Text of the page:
Saturday, August 14, 2010

Earth Crust

The Earth’s crust only accounts for 0.6 percent of the planet’s volume, yet we have not penetrated right through even that. Oceanic crust is 5 to 10 Km thick and made of less dense rocks, including granite and thick accumulations of sediment. The continental crust resembles the scum on the surface of a big cauldron.
The oldest regions of continents, made of material that has been piling up for billions of years, have been “cooked” by heat and pressure and are made of crystalline metamorphic rocks. At the base of the crust is a boundary that reflects seismic waves, called the Mohorovicic discontinuity, or Moho. Beneath it are the rocky slabs of lithospheres mantle, composed mostly of iron and magnesium rich peridotite, on which the cruse floats.  The more the weight laden on the crust, the lower it sinks. Mountainous areas have “roots” within the mantle which are significantly greater than the height of the mountains above. The balance maintained is called Isostasy.
The crust is divided into relatively rigid plates, some made of ocean crust, some of continents. Over geological time the plates jostled around as the convection mantle moves beneath them triggering earthquakes. Ocean crust is created where molten rock wells up along mid ocean ridges, and is destroyed where it is subsumed under continental plates. Continental crust can be roasted, stretched and split by mantle plumes, or uplifted, warped and eroded at the surface, but ancient continental cores remain intact.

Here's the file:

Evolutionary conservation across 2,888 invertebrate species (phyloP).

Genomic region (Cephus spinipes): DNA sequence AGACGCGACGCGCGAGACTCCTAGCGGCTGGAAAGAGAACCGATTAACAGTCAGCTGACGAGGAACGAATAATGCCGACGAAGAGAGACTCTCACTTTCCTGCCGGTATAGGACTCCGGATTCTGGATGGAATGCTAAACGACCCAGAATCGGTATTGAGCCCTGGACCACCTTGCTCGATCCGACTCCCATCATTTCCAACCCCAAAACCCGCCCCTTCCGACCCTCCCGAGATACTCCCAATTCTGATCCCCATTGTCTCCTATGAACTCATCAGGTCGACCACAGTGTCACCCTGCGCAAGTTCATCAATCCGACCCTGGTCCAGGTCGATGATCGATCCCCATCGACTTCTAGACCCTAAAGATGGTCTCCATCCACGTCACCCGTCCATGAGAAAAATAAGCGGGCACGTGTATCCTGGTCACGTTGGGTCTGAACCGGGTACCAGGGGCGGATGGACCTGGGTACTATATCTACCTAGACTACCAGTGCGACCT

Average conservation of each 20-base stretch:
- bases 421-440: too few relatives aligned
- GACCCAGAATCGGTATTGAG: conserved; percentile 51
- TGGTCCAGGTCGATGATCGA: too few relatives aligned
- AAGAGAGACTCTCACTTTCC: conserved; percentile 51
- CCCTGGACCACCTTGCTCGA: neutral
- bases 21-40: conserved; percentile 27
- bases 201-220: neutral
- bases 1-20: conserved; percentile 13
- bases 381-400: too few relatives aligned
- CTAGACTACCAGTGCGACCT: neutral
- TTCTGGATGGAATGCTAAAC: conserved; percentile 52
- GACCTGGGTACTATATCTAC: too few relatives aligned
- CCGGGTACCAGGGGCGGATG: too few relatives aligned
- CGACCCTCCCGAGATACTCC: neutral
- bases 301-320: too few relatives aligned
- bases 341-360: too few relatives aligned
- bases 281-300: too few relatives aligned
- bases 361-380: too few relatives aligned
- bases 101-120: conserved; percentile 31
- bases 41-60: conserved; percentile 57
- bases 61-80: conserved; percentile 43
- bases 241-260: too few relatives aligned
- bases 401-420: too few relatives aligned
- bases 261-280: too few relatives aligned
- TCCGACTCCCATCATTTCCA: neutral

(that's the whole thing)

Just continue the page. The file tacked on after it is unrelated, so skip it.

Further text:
It is possible to trace the history of the movements of continents’ waltzes around the globe over hundreds of millions of years. Their edges fit together like the pieces of a jigsaw; the similarities between their fossils and rock strata, the past climates they experienced and the orientation of magnetic minerals, frozen in volcanic rocks like tiny compass needles, all record their travels. Precise laser measurements taken from satellites reveal the present rate of continental drift. It is roughly comparable to the rate at which finger nails grow- a mere 4 to 5 Cm in a year across the Atlantic, 12 to 14 Cm in a year across parts of the Pacific